Such secretive behavior from the outgoing Obama administration, however, was far from the most ruthless tactic used to sink Ellison’s candidacy. Individuals and organizations with ties to the Democratic Party began to push forth a false narrative that Ellison was a closet anti-Semite solely because of his past tangential affiliation with the Nation of Islam. Though Ellison hasn’t been involved with the organization since the early nineties and has explicitly denounced both the organization and leader Louis Farrakhan a number of times for being “bigoted and anti-Semitic,” his past ties were framed by supporters of Perez as “evidence” of Ellison’s alleged deep-seated anti-Semitism. Haim Saban, an Israeli-American businessman who donated millions of dollars to Hillary Clinton’s failed presidential campaign, claimed at a Brookings Institution event that Ellison “is clearly an anti-Semite and anti-Israel individual,” and that, if Ellison were chosen to serve as chairman, it would be “a disaster for the relationship between the Jewish community and the Democratic Party.” Because high-profile members of the Democratic establishment failed to recognize that their methods were partly to blame for what occurred in November, and because they were willing to do almost anything to hold onto power, old wounds were opened up by the establishment wing of the party, and, as a result, the party came undone in a time in which unity (which could have been achieved by electing Keith Ellison to serve as chair) was necessary for survival.
The Case for Tom Perez Was Rooted in the Stubbornness of Party Elites
While widely ignoring the smear campaign that was waged by party insiders against Ellison, many of Perez’s supporters pushed forth the narrative that there were no differences on an ideological level between Perez and Ellison. Both men, after all, are self-described progressives, and, while Ellison is considered to be one of the most liberal members of the House, Perez was widely considered to be the most liberal member of the Obama administration. There was no need for progressives to become fixated on this race, Perez supporters said, as Perez is just as progressive as Ellison. If this is true (which, in regards to issues such as the Trans-Pacific Partnership, which Perez continues to support even after Clinton’s unwillingness to wholeheartedly denounce the agreement arguably led to her electoral downfall, it really isn’t), though, then the case for Perez made little to no sense. If Perez is just as progressive as Ellison, why was it necessary for the party establishment to draft Perez? It appears that the real motivation behind encouraging Perez to run was to stifle the energy of the party’s left wing, which, since November, had largely rallied behind Congressman Ellison. As a February 22 article from the Hill notes, “Perez supporters have expressed concern about handing the party over to the Sanders wing of the party, arguing that Ellison would move the party too far to the left.” Perez’s campaign was a coordinated effort by members of the party’s moderate faction to stop the left from gaining any tangible influence within the party, and, by extension, to ensure that business, as usual, could continue to be conducted. Ellison’s supporters, who worked tirelessly to unite the left and center of the party, were not to blame for any feelings of division that arose over the course of the past few months. On the contrary, solely to blame for such division is the Democratic establishment, which was willing to do everything in its power to sabotage the campaign of an inspiring, well-liked, dynamic, experienced candidate in order to ensure that the party would continue to move on the same, tired path that it’s been on since 2010, when the Democratic Party first lost their majority in the House of Representatives.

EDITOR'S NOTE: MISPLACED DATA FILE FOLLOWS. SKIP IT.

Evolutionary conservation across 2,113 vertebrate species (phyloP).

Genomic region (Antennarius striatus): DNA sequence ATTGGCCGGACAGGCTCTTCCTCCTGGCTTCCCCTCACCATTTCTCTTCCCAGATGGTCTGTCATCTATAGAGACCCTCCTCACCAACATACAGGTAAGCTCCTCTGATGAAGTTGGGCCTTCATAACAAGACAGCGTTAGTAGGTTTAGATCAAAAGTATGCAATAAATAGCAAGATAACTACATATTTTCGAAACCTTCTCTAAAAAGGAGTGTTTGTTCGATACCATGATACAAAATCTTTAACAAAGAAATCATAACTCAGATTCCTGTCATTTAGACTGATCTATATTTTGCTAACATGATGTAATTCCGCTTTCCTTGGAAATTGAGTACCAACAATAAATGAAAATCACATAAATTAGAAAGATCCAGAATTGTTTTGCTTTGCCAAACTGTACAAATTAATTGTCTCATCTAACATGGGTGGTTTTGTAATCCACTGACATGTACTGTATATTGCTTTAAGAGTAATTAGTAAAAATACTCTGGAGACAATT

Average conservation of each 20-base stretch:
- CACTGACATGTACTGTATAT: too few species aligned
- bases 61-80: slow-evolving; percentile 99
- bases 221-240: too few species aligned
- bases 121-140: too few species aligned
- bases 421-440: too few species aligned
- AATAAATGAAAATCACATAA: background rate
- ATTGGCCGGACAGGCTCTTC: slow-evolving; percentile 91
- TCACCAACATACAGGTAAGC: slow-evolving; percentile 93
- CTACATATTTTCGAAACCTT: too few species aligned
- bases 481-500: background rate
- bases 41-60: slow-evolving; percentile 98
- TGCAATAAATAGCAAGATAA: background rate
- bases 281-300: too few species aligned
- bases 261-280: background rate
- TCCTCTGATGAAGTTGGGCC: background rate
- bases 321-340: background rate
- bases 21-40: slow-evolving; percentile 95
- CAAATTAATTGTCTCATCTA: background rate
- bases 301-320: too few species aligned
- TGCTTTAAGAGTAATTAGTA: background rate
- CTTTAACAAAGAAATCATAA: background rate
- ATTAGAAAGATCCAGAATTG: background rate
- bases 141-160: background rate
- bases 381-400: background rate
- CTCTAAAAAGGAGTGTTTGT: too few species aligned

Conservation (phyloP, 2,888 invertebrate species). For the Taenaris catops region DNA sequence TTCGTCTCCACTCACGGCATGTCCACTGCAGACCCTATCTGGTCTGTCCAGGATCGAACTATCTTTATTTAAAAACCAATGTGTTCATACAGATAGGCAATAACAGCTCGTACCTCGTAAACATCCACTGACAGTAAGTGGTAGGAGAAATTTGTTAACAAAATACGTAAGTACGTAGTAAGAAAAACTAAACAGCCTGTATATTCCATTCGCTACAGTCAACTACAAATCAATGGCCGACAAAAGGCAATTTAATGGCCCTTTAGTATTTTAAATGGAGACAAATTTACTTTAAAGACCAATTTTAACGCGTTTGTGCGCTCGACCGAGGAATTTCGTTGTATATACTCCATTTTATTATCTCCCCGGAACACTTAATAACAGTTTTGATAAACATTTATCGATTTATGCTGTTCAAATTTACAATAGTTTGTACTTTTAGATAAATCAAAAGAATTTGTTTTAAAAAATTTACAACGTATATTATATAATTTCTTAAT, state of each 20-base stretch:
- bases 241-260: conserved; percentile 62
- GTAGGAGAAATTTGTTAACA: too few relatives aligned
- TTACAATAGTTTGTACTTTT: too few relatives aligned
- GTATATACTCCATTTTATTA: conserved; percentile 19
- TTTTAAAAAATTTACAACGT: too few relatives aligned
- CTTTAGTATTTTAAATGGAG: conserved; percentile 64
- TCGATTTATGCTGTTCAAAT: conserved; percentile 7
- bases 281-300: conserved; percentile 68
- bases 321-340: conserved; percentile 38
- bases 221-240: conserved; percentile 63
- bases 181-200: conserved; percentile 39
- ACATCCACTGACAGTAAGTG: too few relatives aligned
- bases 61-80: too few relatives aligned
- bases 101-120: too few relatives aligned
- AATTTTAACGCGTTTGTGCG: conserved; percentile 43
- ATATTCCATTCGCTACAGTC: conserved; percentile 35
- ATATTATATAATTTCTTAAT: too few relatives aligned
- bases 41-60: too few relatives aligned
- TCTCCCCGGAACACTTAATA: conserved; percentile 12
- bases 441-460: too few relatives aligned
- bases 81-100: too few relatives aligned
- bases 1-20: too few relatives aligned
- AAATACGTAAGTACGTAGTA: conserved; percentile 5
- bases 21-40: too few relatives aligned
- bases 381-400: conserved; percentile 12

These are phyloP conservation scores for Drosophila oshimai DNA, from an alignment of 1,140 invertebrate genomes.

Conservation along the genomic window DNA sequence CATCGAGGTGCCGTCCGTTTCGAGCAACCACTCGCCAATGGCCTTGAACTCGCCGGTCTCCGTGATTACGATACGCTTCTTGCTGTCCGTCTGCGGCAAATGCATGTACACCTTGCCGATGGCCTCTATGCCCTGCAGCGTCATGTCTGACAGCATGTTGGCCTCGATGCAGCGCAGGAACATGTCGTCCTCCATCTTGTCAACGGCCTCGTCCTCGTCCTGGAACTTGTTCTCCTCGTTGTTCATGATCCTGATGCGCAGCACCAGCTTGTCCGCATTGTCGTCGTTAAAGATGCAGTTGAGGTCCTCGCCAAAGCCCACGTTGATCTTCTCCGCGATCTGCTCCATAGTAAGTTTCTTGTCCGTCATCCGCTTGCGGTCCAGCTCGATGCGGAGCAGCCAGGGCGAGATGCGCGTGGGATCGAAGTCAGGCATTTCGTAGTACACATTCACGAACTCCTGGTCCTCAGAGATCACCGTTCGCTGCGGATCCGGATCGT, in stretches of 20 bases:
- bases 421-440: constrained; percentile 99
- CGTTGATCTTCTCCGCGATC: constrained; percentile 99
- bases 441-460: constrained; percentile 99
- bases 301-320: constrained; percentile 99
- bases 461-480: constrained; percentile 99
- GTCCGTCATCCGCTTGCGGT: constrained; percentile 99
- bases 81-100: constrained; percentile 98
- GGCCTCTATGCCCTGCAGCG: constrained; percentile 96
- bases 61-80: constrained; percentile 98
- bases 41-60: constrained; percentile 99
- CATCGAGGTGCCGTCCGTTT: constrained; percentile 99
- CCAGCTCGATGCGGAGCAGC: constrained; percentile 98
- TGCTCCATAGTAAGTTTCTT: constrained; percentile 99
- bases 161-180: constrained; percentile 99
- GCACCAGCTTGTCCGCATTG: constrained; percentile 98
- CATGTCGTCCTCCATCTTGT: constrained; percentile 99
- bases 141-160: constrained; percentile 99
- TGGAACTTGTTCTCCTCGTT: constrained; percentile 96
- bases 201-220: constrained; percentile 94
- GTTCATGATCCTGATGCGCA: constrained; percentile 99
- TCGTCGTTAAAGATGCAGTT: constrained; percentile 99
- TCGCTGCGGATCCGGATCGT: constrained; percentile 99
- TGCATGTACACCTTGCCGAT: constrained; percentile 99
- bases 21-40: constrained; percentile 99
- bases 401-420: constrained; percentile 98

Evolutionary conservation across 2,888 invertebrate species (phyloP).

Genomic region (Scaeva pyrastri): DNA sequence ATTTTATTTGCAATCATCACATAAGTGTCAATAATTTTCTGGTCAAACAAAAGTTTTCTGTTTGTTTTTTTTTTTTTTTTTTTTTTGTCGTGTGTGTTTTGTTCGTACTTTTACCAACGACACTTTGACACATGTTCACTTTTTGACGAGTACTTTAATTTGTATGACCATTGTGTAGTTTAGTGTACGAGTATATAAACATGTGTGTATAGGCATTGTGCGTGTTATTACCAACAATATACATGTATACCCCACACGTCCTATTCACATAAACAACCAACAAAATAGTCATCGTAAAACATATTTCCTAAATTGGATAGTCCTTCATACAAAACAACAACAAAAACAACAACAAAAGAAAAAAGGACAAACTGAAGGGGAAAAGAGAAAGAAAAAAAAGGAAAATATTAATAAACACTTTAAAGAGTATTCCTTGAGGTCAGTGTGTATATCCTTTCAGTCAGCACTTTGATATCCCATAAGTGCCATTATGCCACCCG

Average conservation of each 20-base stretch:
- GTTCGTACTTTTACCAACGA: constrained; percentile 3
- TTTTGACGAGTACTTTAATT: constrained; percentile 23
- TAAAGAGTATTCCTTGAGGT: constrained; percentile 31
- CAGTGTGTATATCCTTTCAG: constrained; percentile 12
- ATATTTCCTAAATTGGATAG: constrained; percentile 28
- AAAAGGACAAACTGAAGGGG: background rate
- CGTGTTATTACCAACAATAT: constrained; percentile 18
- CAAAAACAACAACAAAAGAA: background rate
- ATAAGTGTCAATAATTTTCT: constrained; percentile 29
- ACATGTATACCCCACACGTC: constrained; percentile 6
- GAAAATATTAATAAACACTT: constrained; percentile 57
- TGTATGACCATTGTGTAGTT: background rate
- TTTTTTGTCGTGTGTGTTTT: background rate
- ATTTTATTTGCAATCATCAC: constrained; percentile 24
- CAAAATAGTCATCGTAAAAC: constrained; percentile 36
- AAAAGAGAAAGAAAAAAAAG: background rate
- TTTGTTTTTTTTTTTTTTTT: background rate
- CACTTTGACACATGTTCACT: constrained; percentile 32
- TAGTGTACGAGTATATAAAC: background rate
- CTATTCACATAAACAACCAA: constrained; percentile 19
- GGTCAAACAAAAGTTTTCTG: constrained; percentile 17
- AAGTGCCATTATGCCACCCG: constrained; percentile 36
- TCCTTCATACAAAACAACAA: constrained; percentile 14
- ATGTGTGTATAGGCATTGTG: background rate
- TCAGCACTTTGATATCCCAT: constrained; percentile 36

The Democrats Have Cut Off Their Noses to Spite Their Faces
Once again, the Democratic Party has turned its back on the left, on young people, and on workers. This is no new development.
Over the course of the past forty years or so, we have seen, since President Jimmy Carter paved the way for rampant neoliberalization that has driven our economic policy since the Democratic Party happily trade in its support for organized labor and its cordial relationship with the American Left for lucrative deals with wealthy donors and a passionate embrace of nearly unrestrained capitalism. The Democrats’ aversion to all three of the aforementioned groups (which often overlap) was perhaps never on as clear a display as it was prior to last year’s Democratic convention, when the Democratic establishment did all that was possible to prevent Sanders’ social democratic campaign, which received overwhelming support from both low-income voters and young people, from gaining enough traction to overtake Clinton’s own campaign. However, many, including myself, figured that the members of the Democratic National Committee would follow in the footsteps of figures like Senate Minority Leader Schumer and recognize that, following the humiliating and devastating outcomes of November’s elections, change on a large scale was necessary for the party to survive. Instead, the Democratic National Committee happily turned its backs on both working people and young progressives, both of whom the party can’t win elections without, in order to ensure that the power structures that exist within the party remain undisturbed. If the working class and the young progressive community as a whole feel as utterly disillusioned with the party as I do following yesterday’s vote, the Democrats will undoubtedly have a difficult time securing meaningful victories during next year’s midterm elections.
The party clearly recognized this, as Perez was quick to offer Ellison the almost meaningless title of “Deputy Chair” in order to ensure that his supporters remain involved in party operations. Frankly, though, if the outcomes of next year’s elections are as disappointing as last year’s, the Democratic Party has no one but itself to blame.